If you have kids in public school, or if you spend any time on social media, you’ve probably heard, read, or written at least one rant about the new “common core” math (which isn’t really new at all, but that’s a whole ‘nother story).
Parents and teachers are understandably frustrated trying to help young students learn problem-solving techniques that they don’t understand themselevs, and which seem so terribly complex compared to the “carry-the-one” method we all learned in school.
Let me direct your attention to two words in the paragraph above: problem-solving. The object of these convoluted techniques is not to teach kids how to most efficiently find the answer to a particular calculation, but to illustrate and illuminate mathematical concepts and engage students in problem-solving strategies. Both of these are critically important if our kids are to become mathmatically literate – not just cranking out answers by rote, but understanding why those mechanical algorithms work, what’s happening to the numbers under the hood.
This is our chalkboard after my kids, as a team and with some guidance from me, produced the answer to 3421 x 54. After we worked through the whole thing, they shrieked when they tapped the numbers into their calculators and verified their answer.
Yes, it took us ten or fifteen minutes to work through. Yes, it involved drawing pictures, invoking “5 times 10 apples” repeatedly to get past the multiplying thousands hurdle, and many more intermediate steps. No, I don’t expect anyone who hasn’t researched and learned this method to understand how we got from Point A to Point B… though I am happy to explain (to the best of my ability) how and why we did it this way to anyone interested.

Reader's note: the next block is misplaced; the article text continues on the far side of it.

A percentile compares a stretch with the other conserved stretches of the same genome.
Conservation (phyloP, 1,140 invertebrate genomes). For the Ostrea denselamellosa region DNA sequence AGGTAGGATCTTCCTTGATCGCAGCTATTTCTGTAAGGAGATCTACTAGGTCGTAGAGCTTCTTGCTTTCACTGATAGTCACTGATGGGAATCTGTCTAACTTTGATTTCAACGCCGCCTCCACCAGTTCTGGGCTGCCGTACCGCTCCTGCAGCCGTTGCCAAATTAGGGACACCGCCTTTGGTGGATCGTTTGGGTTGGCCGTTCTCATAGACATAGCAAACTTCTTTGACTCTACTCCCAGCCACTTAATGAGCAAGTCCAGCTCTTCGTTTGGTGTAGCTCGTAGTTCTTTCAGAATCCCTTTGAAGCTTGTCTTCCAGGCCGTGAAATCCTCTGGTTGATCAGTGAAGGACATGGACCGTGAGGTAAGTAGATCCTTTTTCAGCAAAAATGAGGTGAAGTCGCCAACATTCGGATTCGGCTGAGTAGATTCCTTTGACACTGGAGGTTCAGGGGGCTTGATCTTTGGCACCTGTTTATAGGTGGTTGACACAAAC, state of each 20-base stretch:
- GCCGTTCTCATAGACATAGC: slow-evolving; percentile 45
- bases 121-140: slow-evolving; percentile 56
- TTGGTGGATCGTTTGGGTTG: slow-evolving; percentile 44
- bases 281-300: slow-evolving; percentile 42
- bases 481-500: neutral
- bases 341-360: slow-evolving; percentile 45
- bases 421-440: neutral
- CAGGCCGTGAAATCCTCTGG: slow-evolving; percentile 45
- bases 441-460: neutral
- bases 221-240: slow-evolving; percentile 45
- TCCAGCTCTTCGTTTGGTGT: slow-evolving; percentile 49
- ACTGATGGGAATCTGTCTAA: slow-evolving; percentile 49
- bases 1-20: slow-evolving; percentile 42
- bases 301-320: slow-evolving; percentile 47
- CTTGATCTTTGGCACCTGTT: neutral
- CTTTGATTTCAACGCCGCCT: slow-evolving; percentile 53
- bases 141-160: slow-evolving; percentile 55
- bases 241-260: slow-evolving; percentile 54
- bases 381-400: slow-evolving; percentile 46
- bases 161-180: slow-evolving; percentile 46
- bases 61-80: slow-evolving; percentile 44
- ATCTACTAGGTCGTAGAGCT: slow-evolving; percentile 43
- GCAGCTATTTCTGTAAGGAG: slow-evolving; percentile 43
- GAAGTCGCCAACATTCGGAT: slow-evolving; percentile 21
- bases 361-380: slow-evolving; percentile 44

At the end of it all, my second graders, my 6 and 7 year-olds who are just beginning to soak times tables into their brains, understand that they are able to multiply huge numbers just as easily as they do 2 x 2. They are believers, but better yet, they are understand-ers. They are learning not only how to do multiplcation, but what it means and how to apply it to other situations that involve multiplying numbers (as well as realizing which situations do call for multiplication, because problems in real life don’t come with nice neat vertically-arranged, place-value-aligned numbers to manipulate).
This is what learning math is all about. This is the math that they will use as adults. This is the math that is so much more than memorization and rote calculation, that will live inside them as one of the many problem-solving tools they acquire through their school years, that will make them truly mathmatically literate as adults, even if it’s not a focus of their higher education.
I understand the frustration surrounding “new” math (whatever it is that’s “new” this generation), but there is a baby in that messy bathwater and it’s in the best interest of all of our kids to not toss that gem out with the confusion and misunderstanding.